Loss-of-function (LoF) variants have the potential to throw protein-coding genes out of order, from slight alterations in the genetic code to huge changes like the complete removal of one or more genes.
Not only do DNA changes like this largely influence serious diseases such as muscular dystrophy or cystic fibrosis, but they also suggest more redundancy in the human genome than originally expected.
With an aim to predict whether a disease is caused by a novel mutation, myself and the HAVANA Gene Annotation team at the Sanger Institute carried out testing to identify ‘real’ variants and study their effect on gene changes.
After applying multiple filters, we looked at a specific core set of ‘real’ LoF variants, whittled down to 253 of the most common.
It was interesting to find that many correlated to blood type, drug metabolism, and muscle performance, for example, but almost nothing to show a link with complex diseases like type 2 diabetes.
The genes that were affected by common LoF variants were often less evolutionarily conserved, had more similar genes in the genome, and had fewer protein-protein interactions (that we could tell).
We concluded that these genes are therefore less functionally important, hence why they’re not found in a large portion of the population.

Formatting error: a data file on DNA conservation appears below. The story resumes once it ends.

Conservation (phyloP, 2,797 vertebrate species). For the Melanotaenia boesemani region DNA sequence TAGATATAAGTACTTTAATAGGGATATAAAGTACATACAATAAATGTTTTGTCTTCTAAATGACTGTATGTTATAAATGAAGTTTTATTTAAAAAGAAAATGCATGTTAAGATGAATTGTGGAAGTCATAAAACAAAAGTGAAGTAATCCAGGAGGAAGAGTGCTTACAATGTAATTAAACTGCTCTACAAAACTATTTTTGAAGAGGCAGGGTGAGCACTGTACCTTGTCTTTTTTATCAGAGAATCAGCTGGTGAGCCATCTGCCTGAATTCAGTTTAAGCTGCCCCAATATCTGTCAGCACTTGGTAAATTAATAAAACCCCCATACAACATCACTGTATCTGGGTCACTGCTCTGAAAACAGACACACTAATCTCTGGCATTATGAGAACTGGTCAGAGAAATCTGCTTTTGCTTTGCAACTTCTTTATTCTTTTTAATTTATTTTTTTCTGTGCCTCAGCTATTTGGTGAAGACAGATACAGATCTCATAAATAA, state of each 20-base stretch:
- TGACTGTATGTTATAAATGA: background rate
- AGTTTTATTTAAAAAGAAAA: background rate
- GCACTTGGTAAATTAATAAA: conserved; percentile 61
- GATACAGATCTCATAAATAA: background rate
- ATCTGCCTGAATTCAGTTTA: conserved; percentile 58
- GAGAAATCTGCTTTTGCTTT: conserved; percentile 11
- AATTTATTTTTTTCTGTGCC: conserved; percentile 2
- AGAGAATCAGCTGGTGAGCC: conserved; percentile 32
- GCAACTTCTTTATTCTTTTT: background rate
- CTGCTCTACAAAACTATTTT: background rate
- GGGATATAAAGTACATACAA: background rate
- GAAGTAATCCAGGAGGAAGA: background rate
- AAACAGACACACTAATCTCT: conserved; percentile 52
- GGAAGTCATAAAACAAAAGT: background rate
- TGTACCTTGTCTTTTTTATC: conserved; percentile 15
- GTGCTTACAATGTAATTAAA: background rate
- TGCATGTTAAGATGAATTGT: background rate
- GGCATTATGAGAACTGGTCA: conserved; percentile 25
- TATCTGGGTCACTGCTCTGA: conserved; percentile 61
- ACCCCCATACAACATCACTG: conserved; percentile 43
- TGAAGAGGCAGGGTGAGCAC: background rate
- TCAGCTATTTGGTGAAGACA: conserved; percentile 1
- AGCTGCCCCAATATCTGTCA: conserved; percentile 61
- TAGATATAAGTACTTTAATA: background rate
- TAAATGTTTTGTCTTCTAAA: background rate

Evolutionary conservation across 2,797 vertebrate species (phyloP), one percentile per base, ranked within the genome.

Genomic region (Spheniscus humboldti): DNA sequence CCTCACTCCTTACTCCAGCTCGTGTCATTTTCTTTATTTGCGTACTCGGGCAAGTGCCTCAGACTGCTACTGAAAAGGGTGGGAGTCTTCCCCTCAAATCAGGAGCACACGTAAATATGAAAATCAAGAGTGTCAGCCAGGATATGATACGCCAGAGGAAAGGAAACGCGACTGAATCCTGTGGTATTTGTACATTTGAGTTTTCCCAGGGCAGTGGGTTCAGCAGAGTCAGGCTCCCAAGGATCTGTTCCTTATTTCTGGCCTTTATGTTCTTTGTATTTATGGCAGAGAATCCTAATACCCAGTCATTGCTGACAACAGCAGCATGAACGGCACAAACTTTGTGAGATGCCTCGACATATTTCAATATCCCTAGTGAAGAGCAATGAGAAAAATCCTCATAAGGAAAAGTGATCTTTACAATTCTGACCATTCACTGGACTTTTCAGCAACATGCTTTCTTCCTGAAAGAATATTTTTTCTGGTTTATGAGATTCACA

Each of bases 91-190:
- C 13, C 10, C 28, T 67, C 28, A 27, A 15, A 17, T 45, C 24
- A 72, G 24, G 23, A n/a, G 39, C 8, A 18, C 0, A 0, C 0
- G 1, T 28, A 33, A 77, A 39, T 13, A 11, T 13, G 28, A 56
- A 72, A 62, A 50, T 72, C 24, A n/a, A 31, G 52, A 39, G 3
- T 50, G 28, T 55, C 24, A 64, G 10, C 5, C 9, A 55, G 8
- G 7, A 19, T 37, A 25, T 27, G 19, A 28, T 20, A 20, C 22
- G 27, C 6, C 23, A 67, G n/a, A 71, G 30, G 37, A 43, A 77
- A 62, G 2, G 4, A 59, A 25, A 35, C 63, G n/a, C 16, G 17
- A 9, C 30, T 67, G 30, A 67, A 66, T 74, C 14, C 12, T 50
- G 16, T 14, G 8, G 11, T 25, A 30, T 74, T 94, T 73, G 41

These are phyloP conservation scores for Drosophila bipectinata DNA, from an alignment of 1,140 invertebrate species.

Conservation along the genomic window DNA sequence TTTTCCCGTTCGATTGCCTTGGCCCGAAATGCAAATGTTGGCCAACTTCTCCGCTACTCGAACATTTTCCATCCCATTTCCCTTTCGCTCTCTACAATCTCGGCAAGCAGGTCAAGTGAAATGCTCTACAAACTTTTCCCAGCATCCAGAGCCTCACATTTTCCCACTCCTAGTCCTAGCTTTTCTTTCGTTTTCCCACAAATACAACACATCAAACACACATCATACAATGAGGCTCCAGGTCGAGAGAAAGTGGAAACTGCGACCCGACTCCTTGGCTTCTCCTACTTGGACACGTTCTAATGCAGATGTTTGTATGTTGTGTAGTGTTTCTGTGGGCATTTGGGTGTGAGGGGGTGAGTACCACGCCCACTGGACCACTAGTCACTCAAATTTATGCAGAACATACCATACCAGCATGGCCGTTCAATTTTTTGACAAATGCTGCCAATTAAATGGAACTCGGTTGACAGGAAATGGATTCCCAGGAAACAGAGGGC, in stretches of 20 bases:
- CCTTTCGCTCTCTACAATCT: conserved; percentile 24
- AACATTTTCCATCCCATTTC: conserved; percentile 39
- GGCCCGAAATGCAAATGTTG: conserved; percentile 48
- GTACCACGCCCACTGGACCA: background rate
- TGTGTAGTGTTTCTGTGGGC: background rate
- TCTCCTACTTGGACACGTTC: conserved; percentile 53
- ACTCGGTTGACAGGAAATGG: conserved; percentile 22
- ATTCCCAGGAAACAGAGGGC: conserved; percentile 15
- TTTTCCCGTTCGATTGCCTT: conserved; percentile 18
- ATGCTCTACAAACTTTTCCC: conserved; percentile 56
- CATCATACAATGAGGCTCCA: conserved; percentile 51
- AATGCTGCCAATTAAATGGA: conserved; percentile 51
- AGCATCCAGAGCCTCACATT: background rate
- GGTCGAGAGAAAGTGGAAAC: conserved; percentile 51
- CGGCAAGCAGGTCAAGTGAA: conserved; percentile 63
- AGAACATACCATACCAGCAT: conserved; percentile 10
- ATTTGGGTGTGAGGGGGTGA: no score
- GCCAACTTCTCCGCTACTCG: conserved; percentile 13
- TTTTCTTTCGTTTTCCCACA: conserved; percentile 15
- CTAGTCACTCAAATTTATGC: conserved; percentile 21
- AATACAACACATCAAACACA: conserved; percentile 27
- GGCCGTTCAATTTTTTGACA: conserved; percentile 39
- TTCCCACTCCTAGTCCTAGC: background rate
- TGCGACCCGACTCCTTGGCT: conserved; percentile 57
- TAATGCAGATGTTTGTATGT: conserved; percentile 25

Our research showed that it’s highly rare for genuine LoF variants to be detected, with most found in under 2% of the population.
This indicates that natural selection has phased out the mildly or seriously deleterious LoF variants and the rarer variants have more of an effect on disease risk.
These days, even students at Ph.D. level are sequencing genomes, and more testing brings more results.
It’s not uncommon for enthusiastic researchers to allow themselves to believe that variants are less likely to be false in genomes with, say, 99.5% accuracy overall.
It’s actually more likely to be a false positive if the predicted function impact of a sequence variant is greater.
This is mostly due to natural selection as if a variant has more effect, it’s more likely to be harmful, however, it can also be down to errors like false positives.
In terms of the study, this meant a lot of discarded variants initially which is typical of any first-stage data sequencing, but the most recent data and algorithms are more accurate as a result of these first hurdles.
The aim is to continue growing the 1000 Genomes Project and improve the filters to then apply them to human sequence data on a larger scale, which will help to grow an index of definite LoF variants.
From there, we can determine their effect on human variation and the risk of disease.
Some instances where rare LoF variants may actually be beneficial in preventing disease include PCSK9 and heart disease, IFIH1 and type 1 diabetes, and CARD9 and Crohn’s disease have already been identified, but there is still a long way to go.